The month was June and so chilly that I could not hold my pen with my hands comfortably, though I managed to prepare my notes for the day. Time flew so fast that I did not realize I had written notes for all the classes. As I did not have anything else to do, I decided to stroll around the school to make myself warm. As I was walking near Form 2J, I noticed a group of students in convergence and making a lot of noise. I entered the class and put on an angry face – at least to look serious. The whole class got into a hushed silence. On the floor lay Nyambura unconscious. The scene was pathetic but so sad at looking at her miserable body on the floor. I got confused and asked an equally disarrayed crowd what had transpired.

“She just came to class and fell down,” answered Purity, her best friend.

“Just like that?” I asked feeling her left hand pulse. Everybody became silent as if I was talking in Greek. Unreliable helpers, I thought.

“Carry her to the office,” I commanded. Two boys and four girls obliged. “As for the rest of you, continue studying.” As I was leaving, it dawned on me that I had an agreement with her the previous Friday. I sensed danger.

While in the office, we conducted prayers for our sick patient, cursing the Devil for bringing this unexpected calamity into our school. My three other colleagues had also assembled but did not offer any help at all. They knew that I was a staunch church-goer, so ‘she was in safe hands’. Ten minutes of first aid and intercessory, she was still silent. I feared for the worst.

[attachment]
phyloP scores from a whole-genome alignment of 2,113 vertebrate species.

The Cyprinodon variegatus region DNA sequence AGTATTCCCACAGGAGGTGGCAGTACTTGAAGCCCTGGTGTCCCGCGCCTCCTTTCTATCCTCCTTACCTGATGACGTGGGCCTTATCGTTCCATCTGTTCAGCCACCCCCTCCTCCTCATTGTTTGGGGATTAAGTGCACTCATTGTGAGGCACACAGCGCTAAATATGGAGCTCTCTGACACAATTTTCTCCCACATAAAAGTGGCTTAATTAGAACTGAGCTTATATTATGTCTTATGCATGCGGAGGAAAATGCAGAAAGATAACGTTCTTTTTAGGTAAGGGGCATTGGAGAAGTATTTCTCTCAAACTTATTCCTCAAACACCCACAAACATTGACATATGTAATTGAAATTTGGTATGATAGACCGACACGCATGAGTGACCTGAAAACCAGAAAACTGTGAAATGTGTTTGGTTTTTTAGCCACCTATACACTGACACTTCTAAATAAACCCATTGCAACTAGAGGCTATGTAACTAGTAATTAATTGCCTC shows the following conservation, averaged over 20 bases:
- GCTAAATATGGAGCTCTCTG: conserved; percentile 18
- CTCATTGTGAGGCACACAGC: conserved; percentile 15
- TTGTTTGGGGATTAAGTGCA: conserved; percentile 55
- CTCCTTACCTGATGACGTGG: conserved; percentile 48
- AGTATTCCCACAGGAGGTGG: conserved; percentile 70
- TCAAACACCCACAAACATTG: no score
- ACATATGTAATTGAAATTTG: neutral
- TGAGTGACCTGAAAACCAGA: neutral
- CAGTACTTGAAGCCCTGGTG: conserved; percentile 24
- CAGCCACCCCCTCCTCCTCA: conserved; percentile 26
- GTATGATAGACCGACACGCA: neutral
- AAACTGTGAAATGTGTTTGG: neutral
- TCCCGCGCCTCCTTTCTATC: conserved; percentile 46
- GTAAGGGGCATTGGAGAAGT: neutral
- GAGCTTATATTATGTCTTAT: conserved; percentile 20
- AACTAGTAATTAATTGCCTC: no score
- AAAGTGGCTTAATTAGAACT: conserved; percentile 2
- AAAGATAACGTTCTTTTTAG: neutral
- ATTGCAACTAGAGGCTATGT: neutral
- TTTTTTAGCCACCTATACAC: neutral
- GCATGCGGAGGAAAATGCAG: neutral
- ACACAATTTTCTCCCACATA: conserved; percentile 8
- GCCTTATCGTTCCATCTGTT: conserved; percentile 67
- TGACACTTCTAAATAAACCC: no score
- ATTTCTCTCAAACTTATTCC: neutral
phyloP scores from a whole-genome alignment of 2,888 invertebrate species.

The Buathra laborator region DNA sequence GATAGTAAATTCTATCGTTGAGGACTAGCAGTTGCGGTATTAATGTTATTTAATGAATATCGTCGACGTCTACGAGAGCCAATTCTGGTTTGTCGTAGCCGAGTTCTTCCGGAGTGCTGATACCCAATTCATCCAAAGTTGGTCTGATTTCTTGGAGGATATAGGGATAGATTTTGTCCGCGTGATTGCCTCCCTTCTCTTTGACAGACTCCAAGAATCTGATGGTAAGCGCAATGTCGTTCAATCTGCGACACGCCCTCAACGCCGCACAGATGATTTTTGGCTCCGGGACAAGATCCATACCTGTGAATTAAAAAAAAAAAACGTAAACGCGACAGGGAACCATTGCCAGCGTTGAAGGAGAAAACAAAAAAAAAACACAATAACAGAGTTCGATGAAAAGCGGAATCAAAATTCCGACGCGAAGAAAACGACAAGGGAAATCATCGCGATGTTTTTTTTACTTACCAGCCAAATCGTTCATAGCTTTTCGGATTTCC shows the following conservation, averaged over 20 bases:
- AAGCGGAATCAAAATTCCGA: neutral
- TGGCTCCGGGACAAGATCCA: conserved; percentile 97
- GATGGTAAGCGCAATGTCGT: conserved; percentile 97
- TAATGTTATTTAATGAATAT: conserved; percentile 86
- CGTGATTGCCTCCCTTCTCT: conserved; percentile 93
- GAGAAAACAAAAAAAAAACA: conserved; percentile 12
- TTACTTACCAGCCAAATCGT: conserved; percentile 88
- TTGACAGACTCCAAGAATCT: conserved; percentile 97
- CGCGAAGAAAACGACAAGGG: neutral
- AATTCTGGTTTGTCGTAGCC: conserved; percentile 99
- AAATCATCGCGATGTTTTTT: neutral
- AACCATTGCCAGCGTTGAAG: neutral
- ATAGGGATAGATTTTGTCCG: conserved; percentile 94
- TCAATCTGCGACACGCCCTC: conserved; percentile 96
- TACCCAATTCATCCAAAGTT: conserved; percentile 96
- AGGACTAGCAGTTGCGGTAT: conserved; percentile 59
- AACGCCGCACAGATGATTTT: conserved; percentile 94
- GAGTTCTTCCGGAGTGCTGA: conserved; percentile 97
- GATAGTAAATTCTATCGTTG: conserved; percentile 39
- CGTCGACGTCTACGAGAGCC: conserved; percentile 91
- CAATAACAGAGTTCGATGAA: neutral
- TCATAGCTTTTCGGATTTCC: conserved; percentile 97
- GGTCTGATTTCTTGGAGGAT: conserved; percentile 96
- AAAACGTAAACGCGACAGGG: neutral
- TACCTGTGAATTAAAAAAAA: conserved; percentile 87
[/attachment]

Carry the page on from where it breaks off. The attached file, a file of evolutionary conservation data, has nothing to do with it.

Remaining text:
I unbuttoned her blouse leaving the bra in the full view of the eager spectators. On looking around, everybody was mute with hands on their mouths. I chased the boys who left mumbling. I again felt her pulse. Nothing. I stopped and shook my head. I called one of the girls and asked her to repeat what I had done. She, like me, was equally bewildered. A stream of cold sweat started flowing on my forehead. I was getting rather irritated by Nyambura’s situation.

The school’s Principal and his deputy were attending a two-week annual Principal’s meeting in Mombasa, so I was virtually in charge of the school. The rest of the teachers on seeing this excused themselves to attend to their noisy classes. I was not in good books with them since the reforms I brought to the school, in spite of my young age, and having been voted the best teacher for two years running.